Far too much power is centralized in the hands of union presidents, the executives and union councillors. At Concordia, individual undergraduate students cannot actually make proposals to vote upon during the union’s general assemblies.
The agenda is decided beforehand by the president, the council or through a petition. This applies at the undergraduate level and somewhat less so at the graduate level. It does impose strict limits on the democratic process.
It is little wonder that students are so disengaged from the political process. They have very little direct influence or say in the affairs of their own associations and unions. General assemblies are rarely held, and the agenda is often drafted with minimal consultation from the membership.
This is not a critique of the current union executives and councillors at the graduate or undergraduate level. The Graduate Students Association and the undergraduate slate, Your Concordia, are both filled with strong union organizers and activists.
The undergraduate slate has everything going for it, but it only has one semester left to live up to its name. How has the union lived up to its name thus far?
The MobSquad is a union-run space for students to mobilize against impending $1,675 tuition hikes in Quebec. But the Squad was created under the previous union executive, and has no decision-making power within the union.
The mobilization efforts around Nov. 10 are encouraging. This is a major change from last year, when outgoing union president Amine Dabchy had to be prompted to show up virtually alone at a province-wide protest against the 2012 provincial budget. Where was the rest of the union?
Concordia will have a much stronger presence on the street this Nov. 10 thanks to the efforts of countless students and union members. But more can be done by working together.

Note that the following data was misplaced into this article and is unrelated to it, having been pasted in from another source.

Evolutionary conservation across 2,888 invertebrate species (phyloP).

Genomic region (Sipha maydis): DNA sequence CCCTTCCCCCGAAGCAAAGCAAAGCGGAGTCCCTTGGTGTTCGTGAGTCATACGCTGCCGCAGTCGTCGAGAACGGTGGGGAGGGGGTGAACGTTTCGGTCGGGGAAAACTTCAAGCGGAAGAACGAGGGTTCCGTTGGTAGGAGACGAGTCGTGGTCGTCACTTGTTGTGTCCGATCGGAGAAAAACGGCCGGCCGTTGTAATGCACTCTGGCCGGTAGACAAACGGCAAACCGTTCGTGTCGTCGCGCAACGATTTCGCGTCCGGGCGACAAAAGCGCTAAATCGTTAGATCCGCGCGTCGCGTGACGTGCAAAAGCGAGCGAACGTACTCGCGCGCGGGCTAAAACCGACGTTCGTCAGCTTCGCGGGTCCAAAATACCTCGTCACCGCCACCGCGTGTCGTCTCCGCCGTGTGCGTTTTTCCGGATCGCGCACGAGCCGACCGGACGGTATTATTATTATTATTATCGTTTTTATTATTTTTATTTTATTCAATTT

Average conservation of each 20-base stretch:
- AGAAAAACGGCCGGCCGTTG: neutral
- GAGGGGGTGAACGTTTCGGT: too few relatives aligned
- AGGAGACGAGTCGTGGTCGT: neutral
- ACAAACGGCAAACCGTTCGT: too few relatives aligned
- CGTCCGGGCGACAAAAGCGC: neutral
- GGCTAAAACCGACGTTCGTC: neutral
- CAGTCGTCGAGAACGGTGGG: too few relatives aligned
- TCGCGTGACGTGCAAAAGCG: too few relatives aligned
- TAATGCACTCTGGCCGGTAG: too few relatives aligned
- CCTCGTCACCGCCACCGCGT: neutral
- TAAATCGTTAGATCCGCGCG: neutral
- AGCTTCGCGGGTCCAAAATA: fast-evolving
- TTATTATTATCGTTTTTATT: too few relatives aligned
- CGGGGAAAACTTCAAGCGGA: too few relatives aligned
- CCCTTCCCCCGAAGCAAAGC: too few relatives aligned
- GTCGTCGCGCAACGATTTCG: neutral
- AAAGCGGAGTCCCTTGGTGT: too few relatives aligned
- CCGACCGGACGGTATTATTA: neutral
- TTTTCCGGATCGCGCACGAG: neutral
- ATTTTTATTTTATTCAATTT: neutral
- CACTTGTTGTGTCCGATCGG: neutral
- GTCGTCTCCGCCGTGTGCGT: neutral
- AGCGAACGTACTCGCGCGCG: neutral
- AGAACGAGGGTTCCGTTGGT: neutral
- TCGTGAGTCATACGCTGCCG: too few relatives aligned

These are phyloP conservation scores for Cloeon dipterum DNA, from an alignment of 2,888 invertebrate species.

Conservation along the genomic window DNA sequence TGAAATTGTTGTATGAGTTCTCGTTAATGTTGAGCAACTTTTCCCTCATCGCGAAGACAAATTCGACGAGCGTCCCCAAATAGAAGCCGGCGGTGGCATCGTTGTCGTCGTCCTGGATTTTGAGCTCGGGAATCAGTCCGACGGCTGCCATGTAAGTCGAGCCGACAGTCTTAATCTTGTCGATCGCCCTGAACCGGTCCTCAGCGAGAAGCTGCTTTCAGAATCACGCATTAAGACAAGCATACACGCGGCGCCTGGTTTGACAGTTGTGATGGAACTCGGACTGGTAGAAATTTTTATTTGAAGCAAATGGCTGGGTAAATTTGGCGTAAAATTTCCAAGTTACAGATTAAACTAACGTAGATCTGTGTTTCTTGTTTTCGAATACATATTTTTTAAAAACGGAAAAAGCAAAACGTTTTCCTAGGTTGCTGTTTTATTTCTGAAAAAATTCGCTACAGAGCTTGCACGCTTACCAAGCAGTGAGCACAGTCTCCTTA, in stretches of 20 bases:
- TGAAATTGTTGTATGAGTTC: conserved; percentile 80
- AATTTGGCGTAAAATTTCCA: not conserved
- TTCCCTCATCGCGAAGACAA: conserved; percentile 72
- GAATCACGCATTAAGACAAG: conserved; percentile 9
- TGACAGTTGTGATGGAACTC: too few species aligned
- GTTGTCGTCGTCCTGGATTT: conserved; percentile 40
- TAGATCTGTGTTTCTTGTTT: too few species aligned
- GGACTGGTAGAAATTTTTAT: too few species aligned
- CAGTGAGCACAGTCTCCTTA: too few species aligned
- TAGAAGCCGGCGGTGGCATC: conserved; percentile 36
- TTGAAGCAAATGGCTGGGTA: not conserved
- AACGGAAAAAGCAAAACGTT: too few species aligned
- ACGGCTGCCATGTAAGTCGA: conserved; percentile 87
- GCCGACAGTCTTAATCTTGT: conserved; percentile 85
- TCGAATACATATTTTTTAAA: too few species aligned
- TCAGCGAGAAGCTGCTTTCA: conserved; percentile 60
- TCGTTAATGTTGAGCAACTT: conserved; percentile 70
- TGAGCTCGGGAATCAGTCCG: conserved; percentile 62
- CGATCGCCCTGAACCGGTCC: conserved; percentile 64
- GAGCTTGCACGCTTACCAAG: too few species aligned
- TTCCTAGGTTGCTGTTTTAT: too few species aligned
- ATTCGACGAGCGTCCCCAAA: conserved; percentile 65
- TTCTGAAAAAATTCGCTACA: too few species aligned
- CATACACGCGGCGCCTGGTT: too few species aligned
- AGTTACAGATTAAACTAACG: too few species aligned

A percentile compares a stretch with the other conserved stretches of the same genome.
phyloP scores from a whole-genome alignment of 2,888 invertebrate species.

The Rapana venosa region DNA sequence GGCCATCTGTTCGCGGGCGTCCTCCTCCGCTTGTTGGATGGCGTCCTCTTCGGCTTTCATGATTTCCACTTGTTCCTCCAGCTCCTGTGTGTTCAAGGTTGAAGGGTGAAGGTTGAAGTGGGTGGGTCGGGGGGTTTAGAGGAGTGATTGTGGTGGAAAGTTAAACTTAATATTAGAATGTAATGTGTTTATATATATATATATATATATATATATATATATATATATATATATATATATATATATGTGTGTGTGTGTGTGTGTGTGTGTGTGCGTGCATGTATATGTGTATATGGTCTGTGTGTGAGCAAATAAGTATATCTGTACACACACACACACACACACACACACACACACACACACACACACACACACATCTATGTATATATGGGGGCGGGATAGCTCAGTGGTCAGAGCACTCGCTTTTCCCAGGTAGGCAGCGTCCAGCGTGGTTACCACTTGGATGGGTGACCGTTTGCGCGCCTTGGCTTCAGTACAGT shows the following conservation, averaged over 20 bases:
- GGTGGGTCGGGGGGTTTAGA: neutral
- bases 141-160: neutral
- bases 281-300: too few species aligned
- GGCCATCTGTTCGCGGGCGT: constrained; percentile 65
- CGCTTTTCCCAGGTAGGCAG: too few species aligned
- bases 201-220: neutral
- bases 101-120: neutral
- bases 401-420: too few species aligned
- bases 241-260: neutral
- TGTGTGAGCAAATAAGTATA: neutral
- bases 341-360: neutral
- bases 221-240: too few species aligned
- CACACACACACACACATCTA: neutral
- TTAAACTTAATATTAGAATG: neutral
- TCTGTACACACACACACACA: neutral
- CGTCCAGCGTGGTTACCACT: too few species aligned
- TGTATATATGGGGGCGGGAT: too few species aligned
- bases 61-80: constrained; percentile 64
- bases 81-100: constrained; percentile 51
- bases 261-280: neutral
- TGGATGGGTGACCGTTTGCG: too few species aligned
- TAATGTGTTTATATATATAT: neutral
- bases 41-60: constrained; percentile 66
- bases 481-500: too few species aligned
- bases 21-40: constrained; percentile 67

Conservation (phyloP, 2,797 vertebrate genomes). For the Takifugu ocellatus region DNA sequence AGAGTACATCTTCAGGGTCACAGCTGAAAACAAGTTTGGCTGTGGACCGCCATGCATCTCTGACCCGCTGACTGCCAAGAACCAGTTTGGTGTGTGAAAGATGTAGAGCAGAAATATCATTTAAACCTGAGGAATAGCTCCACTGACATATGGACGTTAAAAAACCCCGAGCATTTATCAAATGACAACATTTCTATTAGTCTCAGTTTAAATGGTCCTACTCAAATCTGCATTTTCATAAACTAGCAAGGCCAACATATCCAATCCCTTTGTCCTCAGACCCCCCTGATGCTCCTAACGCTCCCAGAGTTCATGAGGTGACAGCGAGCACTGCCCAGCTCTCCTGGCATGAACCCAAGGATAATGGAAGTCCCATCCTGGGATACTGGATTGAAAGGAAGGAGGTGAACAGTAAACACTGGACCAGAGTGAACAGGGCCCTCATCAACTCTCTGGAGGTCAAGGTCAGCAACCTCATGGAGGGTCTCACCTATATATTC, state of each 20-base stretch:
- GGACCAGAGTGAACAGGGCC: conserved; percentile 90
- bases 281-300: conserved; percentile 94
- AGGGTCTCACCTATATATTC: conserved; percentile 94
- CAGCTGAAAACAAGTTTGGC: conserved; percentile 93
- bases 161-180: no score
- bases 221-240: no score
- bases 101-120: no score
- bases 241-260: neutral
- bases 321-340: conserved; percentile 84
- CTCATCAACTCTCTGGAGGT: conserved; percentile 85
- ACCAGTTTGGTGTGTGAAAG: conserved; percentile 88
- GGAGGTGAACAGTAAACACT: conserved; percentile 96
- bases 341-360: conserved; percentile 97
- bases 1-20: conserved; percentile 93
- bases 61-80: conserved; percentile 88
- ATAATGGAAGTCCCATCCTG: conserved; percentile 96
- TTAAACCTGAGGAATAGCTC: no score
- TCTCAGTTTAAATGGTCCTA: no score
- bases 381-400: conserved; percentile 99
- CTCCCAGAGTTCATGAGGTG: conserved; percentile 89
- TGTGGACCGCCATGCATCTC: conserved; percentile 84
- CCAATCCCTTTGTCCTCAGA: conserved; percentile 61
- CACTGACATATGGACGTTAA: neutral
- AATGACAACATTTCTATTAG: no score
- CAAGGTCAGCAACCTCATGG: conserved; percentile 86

One alternative would be preparing for a popular general assembly well in advance. Consultations on drafting the agenda can begin now, with a general assembly taking place before the proposed province-wide student general strike in January.
Another strong option is introducing structural reforms by the end of the academic year. McGill’s undergraduate union is in the process of holding consultations to reform its general assembly bylaws. These changes should make the general assemblies as democratic as possible, and Concordia students can learn from these reforms.
Guillaume Beaulieu, who is actively mobilizing at UQAM, believes that Concordia should go even further and start creating faculty-based and even departmental unions. This structure would bring union members closer to the decision-making process.
“Having only CSU and nothing else is just preventing the social sciences from having their own union,” Beaulieu argues. “And CSU can’t afford to have a strike vote as they can’t mobilize more than 400 to 500 to their general assemblies.”
Concordia students have proven that they can easily reach these numbers, but his point has merit. Having decentralized decision-making structures that feed into the larger union could be a viable option.
An even better source of inspiration is Occupy Montreal. Decisions are made based upon popular consensus during the general assemblies. Anybody can make a proposal and the motions are passed after collective deliberation.
The key is to start thinking outside of the current system. The structures at Concordia can be democratized. It can become your Concordia.
One critical step in this direction is the strike vote taking place this Thursday. Based on existing bylaws, roughly 500 people are required for the votes to be considered legitimate.
Graduate students vote at 1 p.m. and undergraduates vote at 4 p.m. in room H-110 this Thursday, Nov. 3.
Matthew Brett is a graduate student in political science and an active member of the MobSquad.